In our youth, we never destroyed the nests we found or took the eggs. At that age we already understood that the “killing” spoken of by adults was an awful word and an awful act. If you killed living creatures, you weren’t just taking the lives of the small and weak; you were courting bad karma and bringing disaster on yourself.
When we had discovered a nest and made our mark, we would stop by routinely to check on it. The bird laid its eggs in the newly constructed nest, incubating them day after day, until finally two or three baby birds, still featherless and with eyes shut, broke out of their shells. We called such nestlings jingdu lang wawa, or “bare-bellied babies,” an expression from the Qinghai dialect of Chinese originally referring to newborn infants still in their swaddling clothes. When the babies had emerged from their shells, our visits became more frequent, and we would come by nearly every day, like ornithologists obsessed with field observations—as their feathers grew fuller, as their bodies filled out to the point that they could no longer fit in the nest, right up until they and their parents abandoned the nest altogether and flew away.
In those days we were busy every season, gathering yak dung, collecting mushrooms; these were chores that we were required to do and also enjoyed doing. Our toys back then were our tools, and our games were our chores; we took pleasure in our work, and that’s just how we grew up.
The game my cousin Shenglai and I liked best was to present the nests we had found to each other. At these times there was usually a trade of some kind involved.
Shenglai’s family was better off than mine, and he would sometimes have a piece of fruit candy or milk candy in his mouth. Seeing his cheeks bulging with candy would always make me drool with envy. Once, when Shenglai and I were tending some calves, I saw that he was sucking on a piece of candy again, and I could hear the happy sound of it rolling around in his mouth. I couldn’t stand it, so I said to him, “Shenglai, I’ll lead you to a big bird nest if you let me ‘savor’ your candy.”
Shenglai agreed, and he spit out the candy, which had already been sucked down to a nub, passed it over to me, and said, “Ok, have a savor.”
I immediately moved my mouth over to receive the fruit candy he had extended before me.
In the Qinghai dialect, to “savor” (呡) refers to the act of putting food inside your mouth and using your tongue to get a good taste of it. It seems like that fragrant and sweet taste from the day when I “savored” the candy Shenglai had stuffed into my mouth is still on the tip of my tongue today.
At that age greed was still unknown to us; I savored my cousin’s fruit candy, but I restrained myself and only tasted it briefly before spitting it back out and returning it to him.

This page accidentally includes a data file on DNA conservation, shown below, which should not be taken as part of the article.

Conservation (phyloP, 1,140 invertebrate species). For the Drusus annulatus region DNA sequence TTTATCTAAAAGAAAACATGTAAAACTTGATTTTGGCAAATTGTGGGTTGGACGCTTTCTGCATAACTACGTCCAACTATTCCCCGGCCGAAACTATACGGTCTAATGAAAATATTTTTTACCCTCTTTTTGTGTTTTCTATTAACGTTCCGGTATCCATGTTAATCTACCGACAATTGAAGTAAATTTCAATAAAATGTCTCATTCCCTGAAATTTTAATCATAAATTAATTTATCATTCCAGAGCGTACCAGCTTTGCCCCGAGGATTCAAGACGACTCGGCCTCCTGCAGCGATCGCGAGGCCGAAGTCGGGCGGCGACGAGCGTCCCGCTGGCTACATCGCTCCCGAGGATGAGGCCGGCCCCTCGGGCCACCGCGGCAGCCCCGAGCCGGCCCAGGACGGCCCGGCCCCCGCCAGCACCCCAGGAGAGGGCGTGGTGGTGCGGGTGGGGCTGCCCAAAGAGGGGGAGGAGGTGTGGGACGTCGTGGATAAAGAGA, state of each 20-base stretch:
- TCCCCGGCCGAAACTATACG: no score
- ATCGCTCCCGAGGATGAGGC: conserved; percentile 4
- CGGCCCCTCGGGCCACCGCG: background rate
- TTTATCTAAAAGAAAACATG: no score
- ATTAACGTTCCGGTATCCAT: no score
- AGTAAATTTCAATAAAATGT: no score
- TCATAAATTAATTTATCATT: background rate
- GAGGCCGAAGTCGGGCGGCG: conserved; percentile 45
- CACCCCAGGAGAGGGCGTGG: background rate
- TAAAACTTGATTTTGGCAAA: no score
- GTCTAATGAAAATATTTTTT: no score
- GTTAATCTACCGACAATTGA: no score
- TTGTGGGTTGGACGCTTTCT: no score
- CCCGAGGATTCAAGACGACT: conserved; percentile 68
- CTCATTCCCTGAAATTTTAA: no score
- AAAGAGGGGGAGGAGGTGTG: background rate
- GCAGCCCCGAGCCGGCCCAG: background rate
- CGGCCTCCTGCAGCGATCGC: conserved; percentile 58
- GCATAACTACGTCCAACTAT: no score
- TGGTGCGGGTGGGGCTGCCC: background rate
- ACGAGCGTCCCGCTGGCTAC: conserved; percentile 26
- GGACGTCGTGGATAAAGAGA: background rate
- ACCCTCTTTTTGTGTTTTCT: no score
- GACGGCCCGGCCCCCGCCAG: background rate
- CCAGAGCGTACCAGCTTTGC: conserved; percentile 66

As repayment for letting me taste his fruit candy, of course I had to fulfill my promise to take him to see a bird nest, and it couldn’t be a horned lark nest, because horned lark nests were too common. Instead, it had to be a kind of bird nest that wasn’t easy to find, one that I considered a more important nest, such as that of a Mongolian lark—what we called a “great lark.”
After Shenglai had reached adulthood, he and his mother, my aunt, lived in Qinghai’s Tsonup Prefecture. One year when I went to visit my aunt, my cousin kept me company the whole time. We reminisced about hunting for bird nests together as kids, and as we got worked up about it, he told me that we absolutely had to go back to the grasslands where we had lived and go on a nest hunt together. “And I’ll be sure to take some fruit candy for you to savor!” he said with a chuckle.
Roaring with laughter, we agreed to do it. But later that year, he fell ill. At the time I was far away in Beijing, and as soon as I heard that his condition was serious, I dropped what I was doing and hurried to Qinghai. While I was waiting to board my flight at Capital Airport, I felt an intolerable sense of impatience and grief, a kind of inexpressible feeling clogging up my heart that I didn’t know how to release. So I texted a famous Tibetan singer I had recently met, Yungdrung Gyal, to share my grief. He replied immediately with many words of comfort. Since then, Yungdrung and I have been close friends who tell each other everything.
Female Birds of the World
I’m a sucker for images and words expressing familial affection. Once, on the eve of Chinese New Year, CCTV made some public service announcements with the theme of families reuniting to spend the holiday together. In one of the segments, a daughter impatiently waits for her mother, who is off living elsewhere for work, to come back; just when she turns her head toward the door, she happens to catch her mother pushing the door open and coming in, and with a cry of “Mommy!” she dashes over and jumps into her arms to greet her. In another segment, a daughter is returning home for the New Year holiday, but her flight is unexpectedly delayed, so she calls her family to tell them not to wait for her to start New Year’s Eve dinner. Though the New Year’s Eve dumplings have been put on the table, her father hasn’t touched them; instead, he puts on his padded jacket and goes out to wait for his daughter at the corner…Because they were commercials, they kept playing in a loop, and I watched them again and again, but I couldn’t help tearing up every time I saw them.